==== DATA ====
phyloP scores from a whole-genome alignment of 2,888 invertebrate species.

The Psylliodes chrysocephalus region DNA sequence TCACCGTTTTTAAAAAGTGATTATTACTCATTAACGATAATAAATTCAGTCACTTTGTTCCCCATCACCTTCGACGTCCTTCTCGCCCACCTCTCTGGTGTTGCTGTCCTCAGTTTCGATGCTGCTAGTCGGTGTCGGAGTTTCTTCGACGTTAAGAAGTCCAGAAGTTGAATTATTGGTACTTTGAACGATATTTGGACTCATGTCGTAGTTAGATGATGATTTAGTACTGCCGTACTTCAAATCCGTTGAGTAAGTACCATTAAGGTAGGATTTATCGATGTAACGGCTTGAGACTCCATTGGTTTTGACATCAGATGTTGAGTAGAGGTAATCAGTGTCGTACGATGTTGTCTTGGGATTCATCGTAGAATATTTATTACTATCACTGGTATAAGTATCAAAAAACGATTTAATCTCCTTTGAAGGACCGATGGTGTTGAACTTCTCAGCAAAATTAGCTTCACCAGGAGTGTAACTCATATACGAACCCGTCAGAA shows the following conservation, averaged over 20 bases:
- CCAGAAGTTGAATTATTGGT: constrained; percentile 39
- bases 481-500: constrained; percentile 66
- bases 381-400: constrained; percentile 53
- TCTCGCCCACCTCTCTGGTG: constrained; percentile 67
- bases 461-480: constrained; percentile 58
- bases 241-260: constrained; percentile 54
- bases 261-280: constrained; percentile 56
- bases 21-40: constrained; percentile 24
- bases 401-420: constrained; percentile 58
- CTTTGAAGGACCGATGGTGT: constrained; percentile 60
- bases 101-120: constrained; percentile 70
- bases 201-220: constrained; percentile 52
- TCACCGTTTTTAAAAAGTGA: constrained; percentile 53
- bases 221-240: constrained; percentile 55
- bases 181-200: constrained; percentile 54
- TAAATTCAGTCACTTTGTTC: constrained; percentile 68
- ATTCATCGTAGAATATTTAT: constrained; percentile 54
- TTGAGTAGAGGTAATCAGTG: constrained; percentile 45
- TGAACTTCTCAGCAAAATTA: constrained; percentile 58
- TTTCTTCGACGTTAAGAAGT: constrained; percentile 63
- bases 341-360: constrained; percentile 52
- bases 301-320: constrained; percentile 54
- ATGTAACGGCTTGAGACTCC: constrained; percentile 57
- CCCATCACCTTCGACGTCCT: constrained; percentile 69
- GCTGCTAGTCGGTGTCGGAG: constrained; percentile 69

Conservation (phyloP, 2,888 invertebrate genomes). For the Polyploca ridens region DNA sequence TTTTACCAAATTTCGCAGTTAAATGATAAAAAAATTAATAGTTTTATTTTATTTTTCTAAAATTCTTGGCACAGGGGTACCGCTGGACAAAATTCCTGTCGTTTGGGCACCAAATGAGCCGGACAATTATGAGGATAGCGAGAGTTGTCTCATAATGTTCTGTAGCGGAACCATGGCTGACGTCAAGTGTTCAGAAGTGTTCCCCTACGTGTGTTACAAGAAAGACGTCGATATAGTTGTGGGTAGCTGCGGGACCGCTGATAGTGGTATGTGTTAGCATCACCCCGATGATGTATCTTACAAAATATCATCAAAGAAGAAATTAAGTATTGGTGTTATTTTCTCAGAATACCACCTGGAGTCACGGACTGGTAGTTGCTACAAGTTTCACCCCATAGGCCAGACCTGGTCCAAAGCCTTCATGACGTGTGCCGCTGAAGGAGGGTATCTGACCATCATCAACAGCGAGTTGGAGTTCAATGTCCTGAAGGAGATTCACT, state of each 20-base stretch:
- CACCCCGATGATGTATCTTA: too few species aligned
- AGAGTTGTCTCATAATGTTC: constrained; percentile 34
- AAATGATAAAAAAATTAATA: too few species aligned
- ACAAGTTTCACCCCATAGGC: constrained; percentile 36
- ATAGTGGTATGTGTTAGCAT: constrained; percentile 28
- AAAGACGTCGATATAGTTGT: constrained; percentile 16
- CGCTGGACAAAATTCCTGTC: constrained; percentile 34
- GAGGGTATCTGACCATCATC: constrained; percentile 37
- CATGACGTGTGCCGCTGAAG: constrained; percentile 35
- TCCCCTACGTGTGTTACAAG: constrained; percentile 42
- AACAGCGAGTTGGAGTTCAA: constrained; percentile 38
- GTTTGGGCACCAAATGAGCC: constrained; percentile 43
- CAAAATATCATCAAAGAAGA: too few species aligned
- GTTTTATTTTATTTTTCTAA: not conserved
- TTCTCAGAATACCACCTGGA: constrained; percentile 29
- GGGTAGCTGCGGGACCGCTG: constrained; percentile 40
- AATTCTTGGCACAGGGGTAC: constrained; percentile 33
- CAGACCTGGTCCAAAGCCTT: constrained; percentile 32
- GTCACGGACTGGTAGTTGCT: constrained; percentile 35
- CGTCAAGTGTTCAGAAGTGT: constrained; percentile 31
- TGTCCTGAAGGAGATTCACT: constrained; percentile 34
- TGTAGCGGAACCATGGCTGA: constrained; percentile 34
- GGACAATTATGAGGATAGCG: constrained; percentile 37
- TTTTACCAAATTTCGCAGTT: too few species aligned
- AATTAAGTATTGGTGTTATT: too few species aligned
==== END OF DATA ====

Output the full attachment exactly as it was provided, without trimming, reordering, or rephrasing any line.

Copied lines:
phyloP scores from a whole-genome alignment of 2,888 invertebrate species.

The Psylliodes chrysocephalus region DNA sequence TCACCGTTTTTAAAAAGTGATTATTACTCATTAACGATAATAAATTCAGTCACTTTGTTCCCCATCACCTTCGACGTCCTTCTCGCCCACCTCTCTGGTGTTGCTGTCCTCAGTTTCGATGCTGCTAGTCGGTGTCGGAGTTTCTTCGACGTTAAGAAGTCCAGAAGTTGAATTATTGGTACTTTGAACGATATTTGGACTCATGTCGTAGTTAGATGATGATTTAGTACTGCCGTACTTCAAATCCGTTGAGTAAGTACCATTAAGGTAGGATTTATCGATGTAACGGCTTGAGACTCCATTGGTTTTGACATCAGATGTTGAGTAGAGGTAATCAGTGTCGTACGATGTTGTCTTGGGATTCATCGTAGAATATTTATTACTATCACTGGTATAAGTATCAAAAAACGATTTAATCTCCTTTGAAGGACCGATGGTGTTGAACTTCTCAGCAAAATTAGCTTCACCAGGAGTGTAACTCATATACGAACCCGTCAGAA shows the following conservation, averaged over 20 bases:
- CCAGAAGTTGAATTATTGGT: constrained; percentile 39
- bases 481-500: constrained; percentile 66
- bases 381-400: constrained; percentile 53
- TCTCGCCCACCTCTCTGGTG: constrained; percentile 67
- bases 461-480: constrained; percentile 58
- bases 241-260: constrained; percentile 54
- bases 261-280: constrained; percentile 56
- bases 21-40: constrained; percentile 24
- bases 401-420: constrained; percentile 58
- CTTTGAAGGACCGATGGTGT: constrained; percentile 60
- bases 101-120: constrained; percentile 70
- bases 201-220: constrained; percentile 52
- TCACCGTTTTTAAAAAGTGA: constrained; percentile 53
- bases 221-240: constrained; percentile 55
- bases 181-200: constrained; percentile 54
- TAAATTCAGTCACTTTGTTC: constrained; percentile 68
- ATTCATCGTAGAATATTTAT: constrained; percentile 54
- TTGAGTAGAGGTAATCAGTG: constrained; percentile 45
- TGAACTTCTCAGCAAAATTA: constrained; percentile 58
- TTTCTTCGACGTTAAGAAGT: constrained; percentile 63
- bases 341-360: constrained; percentile 52
- bases 301-320: constrained; percentile 54
- ATGTAACGGCTTGAGACTCC: constrained; percentile 57
- CCCATCACCTTCGACGTCCT: constrained; percentile 69
- GCTGCTAGTCGGTGTCGGAG: constrained; percentile 69

Conservation (phyloP, 2,888 invertebrate genomes). For the Polyploca ridens region DNA sequence TTTTACCAAATTTCGCAGTTAAATGATAAAAAAATTAATAGTTTTATTTTATTTTTCTAAAATTCTTGGCACAGGGGTACCGCTGGACAAAATTCCTGTCGTTTGGGCACCAAATGAGCCGGACAATTATGAGGATAGCGAGAGTTGTCTCATAATGTTCTGTAGCGGAACCATGGCTGACGTCAAGTGTTCAGAAGTGTTCCCCTACGTGTGTTACAAGAAAGACGTCGATATAGTTGTGGGTAGCTGCGGGACCGCTGATAGTGGTATGTGTTAGCATCACCCCGATGATGTATCTTACAAAATATCATCAAAGAAGAAATTAAGTATTGGTGTTATTTTCTCAGAATACCACCTGGAGTCACGGACTGGTAGTTGCTACAAGTTTCACCCCATAGGCCAGACCTGGTCCAAAGCCTTCATGACGTGTGCCGCTGAAGGAGGGTATCTGACCATCATCAACAGCGAGTTGGAGTTCAATGTCCTGAAGGAGATTCACT, state of each 20-base stretch:
- CACCCCGATGATGTATCTTA: too few species aligned
- AGAGTTGTCTCATAATGTTC: constrained; percentile 34
- AAATGATAAAAAAATTAATA: too few species aligned
- ACAAGTTTCACCCCATAGGC: constrained; percentile 36
- ATAGTGGTATGTGTTAGCAT: constrained; percentile 28
- AAAGACGTCGATATAGTTGT: constrained; percentile 16
- CGCTGGACAAAATTCCTGTC: constrained; percentile 34
- GAGGGTATCTGACCATCATC: constrained; percentile 37
- CATGACGTGTGCCGCTGAAG: constrained; percentile 35
- TCCCCTACGTGTGTTACAAG: constrained; percentile 42
- AACAGCGAGTTGGAGTTCAA: constrained; percentile 38
- GTTTGGGCACCAAATGAGCC: constrained; percentile 43
- CAAAATATCATCAAAGAAGA: too few species aligned
- GTTTTATTTTATTTTTCTAA: not conserved
- TTCTCAGAATACCACCTGGA: constrained; percentile 29
- GGGTAGCTGCGGGACCGCTG: constrained; percentile 40
- AATTCTTGGCACAGGGGTAC: constrained; percentile 33
- CAGACCTGGTCCAAAGCCTT: constrained; percentile 32
- GTCACGGACTGGTAGTTGCT: constrained; percentile 35
- CGTCAAGTGTTCAGAAGTGT: constrained; percentile 31
- TGTCCTGAAGGAGATTCACT: constrained; percentile 34
- TGTAGCGGAACCATGGCTGA: constrained; percentile 34
- GGACAATTATGAGGATAGCG: constrained; percentile 37
- TTTTACCAAATTTCGCAGTT: too few species aligned
- AATTAAGTATTGGTGTTATT: too few species aligned